Replies: @anon, @Alexander Turok

    Though, to be sure, by “aura” I’m talking about more than just a still picture. I mean that her speeches seem to be tinged with feminist sentiment.

    Example?

    • Replies: @songbird
    @Alexander Turok

    Okay, I made a snap impression based on one. Didn't note the date or copy the link. But what I heard was enough for me x10. I'm not enough of a masochist to want to listen to more.

    But I am surprised at your disbelief. Feminist sentiment does not strike me as rare among female pols in the GOP. It is a bit more softball and less shrill than what you'd get with a Liz Warren, but it's there among at least a few.

    Replies: @Alexander Turok

  22. @anon
    @songbird

    IMO, it would be easy to confuse Liz Cheney as being the lesbian daughter... –

    She has a husband and five children.

    ...she has a feminist, anti-male aura, slightly on the butch side.

    Could you provide an image to illustrate your assertion? Here's an official portrait:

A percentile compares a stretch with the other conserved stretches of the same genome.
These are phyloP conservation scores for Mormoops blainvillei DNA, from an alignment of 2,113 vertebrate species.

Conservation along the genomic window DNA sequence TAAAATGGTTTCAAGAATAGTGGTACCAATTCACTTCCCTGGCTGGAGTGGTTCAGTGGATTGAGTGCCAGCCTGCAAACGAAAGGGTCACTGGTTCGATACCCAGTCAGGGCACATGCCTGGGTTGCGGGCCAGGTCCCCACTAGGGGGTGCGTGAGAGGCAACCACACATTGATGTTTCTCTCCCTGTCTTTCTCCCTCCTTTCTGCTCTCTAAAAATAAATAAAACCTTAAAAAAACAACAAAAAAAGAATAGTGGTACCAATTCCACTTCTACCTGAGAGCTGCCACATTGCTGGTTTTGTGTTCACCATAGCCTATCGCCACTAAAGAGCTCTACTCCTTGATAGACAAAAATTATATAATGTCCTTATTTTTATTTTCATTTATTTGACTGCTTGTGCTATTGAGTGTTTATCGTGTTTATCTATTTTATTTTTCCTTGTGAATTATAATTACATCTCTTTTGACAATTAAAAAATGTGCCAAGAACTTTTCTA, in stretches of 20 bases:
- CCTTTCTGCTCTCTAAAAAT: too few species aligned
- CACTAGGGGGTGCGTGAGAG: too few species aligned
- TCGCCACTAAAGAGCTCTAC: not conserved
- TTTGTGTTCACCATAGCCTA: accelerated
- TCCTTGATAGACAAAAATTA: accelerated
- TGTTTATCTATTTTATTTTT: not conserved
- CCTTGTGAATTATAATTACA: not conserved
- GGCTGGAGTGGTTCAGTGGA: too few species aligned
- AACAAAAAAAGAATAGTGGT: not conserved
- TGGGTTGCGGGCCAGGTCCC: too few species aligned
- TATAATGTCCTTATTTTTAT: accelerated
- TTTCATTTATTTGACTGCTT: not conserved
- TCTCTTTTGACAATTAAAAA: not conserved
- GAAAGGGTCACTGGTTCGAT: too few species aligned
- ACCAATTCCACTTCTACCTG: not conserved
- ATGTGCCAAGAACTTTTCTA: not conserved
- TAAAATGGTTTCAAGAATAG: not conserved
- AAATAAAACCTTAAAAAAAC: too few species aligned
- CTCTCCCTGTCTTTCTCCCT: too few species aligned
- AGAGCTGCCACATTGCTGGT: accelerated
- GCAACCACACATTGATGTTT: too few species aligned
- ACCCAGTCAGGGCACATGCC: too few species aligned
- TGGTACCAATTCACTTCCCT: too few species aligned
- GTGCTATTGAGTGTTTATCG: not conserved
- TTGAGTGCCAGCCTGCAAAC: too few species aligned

https://upload.wikimedia.org/wikipedia/commons/9/9a/Liz_Cheney_official_116th_Congress_portrait.jpg

    Certainly, doesn’t fit the old-time Republican brand.

    Who does fit the "old-time Republican brand" now?

    It's not the 1990's anymore. Hasn't been for over 20 years.

    By the way, this poll will be be be bad news for some of the older Boomer Republicans I know, they are really hoping for a return to "normal" with Trump out of the White House. Mildly delusional, to be sure, but that's how they are.

    Replies: @songbird, @RadicalCenter

    How nice that she has five kids, while she sends other people’s children far abroad to needlessly murder civilians and risk being needlessly killed, handicapped, or traumatized.